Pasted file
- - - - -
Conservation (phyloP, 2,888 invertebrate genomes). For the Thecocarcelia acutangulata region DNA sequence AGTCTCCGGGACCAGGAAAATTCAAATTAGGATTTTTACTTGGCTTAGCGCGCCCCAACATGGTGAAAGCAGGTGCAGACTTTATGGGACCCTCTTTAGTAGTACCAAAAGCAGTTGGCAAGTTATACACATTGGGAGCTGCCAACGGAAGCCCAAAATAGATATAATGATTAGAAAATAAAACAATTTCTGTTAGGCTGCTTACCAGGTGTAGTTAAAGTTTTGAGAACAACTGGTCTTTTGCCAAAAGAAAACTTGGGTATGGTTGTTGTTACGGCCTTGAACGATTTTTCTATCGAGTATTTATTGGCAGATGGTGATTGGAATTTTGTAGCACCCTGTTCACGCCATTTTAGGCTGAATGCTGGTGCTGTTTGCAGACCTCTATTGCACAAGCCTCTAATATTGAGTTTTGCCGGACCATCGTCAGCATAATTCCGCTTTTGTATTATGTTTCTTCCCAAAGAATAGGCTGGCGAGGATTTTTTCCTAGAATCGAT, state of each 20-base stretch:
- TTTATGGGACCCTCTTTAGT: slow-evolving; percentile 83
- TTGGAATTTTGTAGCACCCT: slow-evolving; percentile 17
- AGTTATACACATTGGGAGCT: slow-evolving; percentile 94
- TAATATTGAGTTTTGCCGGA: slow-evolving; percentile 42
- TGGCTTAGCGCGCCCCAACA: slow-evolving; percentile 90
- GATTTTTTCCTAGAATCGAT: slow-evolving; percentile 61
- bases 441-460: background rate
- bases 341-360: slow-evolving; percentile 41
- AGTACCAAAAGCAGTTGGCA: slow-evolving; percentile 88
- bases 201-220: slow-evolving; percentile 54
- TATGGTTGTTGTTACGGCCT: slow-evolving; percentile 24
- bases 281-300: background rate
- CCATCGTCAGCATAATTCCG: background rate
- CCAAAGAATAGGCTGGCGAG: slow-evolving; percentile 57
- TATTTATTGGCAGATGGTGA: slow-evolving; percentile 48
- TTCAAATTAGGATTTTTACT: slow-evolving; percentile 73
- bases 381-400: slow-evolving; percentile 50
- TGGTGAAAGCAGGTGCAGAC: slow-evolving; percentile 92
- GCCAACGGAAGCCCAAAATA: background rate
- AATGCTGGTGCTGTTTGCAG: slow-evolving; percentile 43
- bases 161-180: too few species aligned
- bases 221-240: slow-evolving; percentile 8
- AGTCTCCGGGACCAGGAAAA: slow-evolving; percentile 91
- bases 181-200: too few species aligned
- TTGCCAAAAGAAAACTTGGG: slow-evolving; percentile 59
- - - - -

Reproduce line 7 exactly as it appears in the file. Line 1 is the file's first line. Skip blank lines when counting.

- GATTTTTTCCTAGAATCGAT: slow-evolving; percentile 61